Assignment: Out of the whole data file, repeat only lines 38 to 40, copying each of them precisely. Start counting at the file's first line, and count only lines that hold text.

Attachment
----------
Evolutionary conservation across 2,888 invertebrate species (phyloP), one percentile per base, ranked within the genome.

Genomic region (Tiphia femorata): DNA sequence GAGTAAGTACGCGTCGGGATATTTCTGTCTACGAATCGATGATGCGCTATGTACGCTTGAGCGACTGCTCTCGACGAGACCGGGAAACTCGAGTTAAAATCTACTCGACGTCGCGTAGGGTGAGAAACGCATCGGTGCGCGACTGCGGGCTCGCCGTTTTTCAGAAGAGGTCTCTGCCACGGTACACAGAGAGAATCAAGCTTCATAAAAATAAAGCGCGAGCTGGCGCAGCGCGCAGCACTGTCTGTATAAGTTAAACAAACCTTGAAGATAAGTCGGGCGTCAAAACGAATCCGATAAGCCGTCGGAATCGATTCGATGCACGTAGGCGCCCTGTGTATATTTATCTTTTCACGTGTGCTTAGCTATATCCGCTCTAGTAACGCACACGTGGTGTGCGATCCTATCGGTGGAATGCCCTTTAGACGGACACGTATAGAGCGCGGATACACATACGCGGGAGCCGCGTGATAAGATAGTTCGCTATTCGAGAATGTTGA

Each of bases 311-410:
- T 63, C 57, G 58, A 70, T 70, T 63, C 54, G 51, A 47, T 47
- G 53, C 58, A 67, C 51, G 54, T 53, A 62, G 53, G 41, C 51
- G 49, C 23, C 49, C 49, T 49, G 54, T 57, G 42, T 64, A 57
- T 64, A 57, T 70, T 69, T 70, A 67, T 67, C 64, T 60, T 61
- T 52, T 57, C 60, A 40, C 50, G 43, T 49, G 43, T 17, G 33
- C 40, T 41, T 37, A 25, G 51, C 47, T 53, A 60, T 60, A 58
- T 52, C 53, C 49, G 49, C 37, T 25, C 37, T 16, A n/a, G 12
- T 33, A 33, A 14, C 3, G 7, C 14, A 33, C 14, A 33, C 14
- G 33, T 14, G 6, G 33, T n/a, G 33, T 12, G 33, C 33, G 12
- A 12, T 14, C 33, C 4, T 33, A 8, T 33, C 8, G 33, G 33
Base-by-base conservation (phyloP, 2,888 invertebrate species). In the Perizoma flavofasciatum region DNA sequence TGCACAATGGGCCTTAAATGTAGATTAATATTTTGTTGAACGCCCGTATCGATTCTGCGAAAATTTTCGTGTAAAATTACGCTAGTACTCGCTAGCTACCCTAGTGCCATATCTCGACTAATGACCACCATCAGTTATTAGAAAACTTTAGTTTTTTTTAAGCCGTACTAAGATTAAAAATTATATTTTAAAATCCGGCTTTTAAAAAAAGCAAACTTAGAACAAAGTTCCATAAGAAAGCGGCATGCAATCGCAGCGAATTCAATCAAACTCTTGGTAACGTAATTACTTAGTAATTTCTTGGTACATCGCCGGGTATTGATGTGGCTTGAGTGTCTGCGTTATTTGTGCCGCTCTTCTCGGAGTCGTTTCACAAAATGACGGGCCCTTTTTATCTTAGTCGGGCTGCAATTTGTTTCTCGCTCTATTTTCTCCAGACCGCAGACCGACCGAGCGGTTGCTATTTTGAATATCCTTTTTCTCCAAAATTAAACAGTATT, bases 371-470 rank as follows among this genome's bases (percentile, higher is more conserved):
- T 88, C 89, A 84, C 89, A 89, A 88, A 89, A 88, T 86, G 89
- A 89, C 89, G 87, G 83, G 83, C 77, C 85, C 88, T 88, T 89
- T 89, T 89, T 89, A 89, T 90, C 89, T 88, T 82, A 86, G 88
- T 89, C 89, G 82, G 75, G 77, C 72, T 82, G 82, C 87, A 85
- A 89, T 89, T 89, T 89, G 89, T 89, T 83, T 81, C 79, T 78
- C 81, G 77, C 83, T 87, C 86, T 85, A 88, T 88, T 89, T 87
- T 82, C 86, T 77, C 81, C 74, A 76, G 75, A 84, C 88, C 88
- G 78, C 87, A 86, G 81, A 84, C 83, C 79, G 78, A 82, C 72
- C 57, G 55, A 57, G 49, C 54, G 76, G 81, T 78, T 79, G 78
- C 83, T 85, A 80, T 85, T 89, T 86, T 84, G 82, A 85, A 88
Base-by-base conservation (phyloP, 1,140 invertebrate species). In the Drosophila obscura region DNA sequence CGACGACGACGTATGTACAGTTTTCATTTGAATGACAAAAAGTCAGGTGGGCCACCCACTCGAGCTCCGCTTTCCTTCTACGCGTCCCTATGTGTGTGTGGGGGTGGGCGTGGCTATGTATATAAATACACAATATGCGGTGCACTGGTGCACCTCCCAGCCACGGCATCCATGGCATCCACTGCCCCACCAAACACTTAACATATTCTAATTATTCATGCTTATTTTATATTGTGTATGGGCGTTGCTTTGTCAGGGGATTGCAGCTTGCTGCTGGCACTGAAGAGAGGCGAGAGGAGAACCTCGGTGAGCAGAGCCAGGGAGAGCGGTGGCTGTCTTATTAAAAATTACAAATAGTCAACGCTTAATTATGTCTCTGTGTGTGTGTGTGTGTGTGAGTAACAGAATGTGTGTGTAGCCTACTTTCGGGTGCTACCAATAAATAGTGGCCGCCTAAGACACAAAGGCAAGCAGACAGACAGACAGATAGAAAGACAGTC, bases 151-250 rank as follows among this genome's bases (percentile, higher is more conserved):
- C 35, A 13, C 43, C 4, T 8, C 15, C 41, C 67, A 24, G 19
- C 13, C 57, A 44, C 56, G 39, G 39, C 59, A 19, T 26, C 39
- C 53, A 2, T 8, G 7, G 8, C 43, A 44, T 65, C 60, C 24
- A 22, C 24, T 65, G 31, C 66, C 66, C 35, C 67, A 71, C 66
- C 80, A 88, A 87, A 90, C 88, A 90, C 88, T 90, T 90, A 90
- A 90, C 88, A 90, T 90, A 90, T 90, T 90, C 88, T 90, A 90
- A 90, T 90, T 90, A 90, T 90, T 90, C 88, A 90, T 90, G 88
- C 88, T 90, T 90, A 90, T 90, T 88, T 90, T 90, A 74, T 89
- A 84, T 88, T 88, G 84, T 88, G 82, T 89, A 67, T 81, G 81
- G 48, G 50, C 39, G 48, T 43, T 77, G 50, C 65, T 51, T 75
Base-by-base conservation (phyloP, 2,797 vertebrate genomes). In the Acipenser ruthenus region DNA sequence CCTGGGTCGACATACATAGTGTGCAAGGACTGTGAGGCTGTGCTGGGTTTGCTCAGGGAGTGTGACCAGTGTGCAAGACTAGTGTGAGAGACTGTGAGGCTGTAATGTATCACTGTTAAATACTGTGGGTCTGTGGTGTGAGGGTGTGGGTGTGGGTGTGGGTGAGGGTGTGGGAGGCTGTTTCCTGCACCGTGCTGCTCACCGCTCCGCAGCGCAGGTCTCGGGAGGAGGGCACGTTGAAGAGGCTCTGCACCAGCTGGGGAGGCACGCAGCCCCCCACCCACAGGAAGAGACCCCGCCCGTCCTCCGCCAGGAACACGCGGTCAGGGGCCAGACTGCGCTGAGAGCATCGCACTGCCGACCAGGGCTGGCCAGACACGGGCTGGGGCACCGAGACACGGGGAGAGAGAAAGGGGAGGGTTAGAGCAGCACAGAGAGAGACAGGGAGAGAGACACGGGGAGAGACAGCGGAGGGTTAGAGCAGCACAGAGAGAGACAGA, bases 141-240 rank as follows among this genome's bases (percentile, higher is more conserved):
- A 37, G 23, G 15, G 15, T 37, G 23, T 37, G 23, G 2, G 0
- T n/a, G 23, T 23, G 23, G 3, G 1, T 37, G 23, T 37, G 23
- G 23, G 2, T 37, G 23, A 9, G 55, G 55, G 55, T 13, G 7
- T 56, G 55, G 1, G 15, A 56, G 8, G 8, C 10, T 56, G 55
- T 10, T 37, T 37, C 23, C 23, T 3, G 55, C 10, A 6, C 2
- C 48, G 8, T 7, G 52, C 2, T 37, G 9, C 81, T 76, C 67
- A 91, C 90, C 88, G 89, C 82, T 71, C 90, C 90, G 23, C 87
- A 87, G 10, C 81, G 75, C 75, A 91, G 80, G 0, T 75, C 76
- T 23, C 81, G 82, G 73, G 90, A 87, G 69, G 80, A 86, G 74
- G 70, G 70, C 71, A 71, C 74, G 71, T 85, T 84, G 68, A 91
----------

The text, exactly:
- T n/a, G 23, T 23, G 23, G 3, G 1, T 37, G 23, T 37, G 23
- G 23, G 2, T 37, G 23, A 9, G 55, G 55, G 55, T 13, G 7
- T 56, G 55, G 1, G 15, A 56, G 8, G 8, C 10, T 56, G 55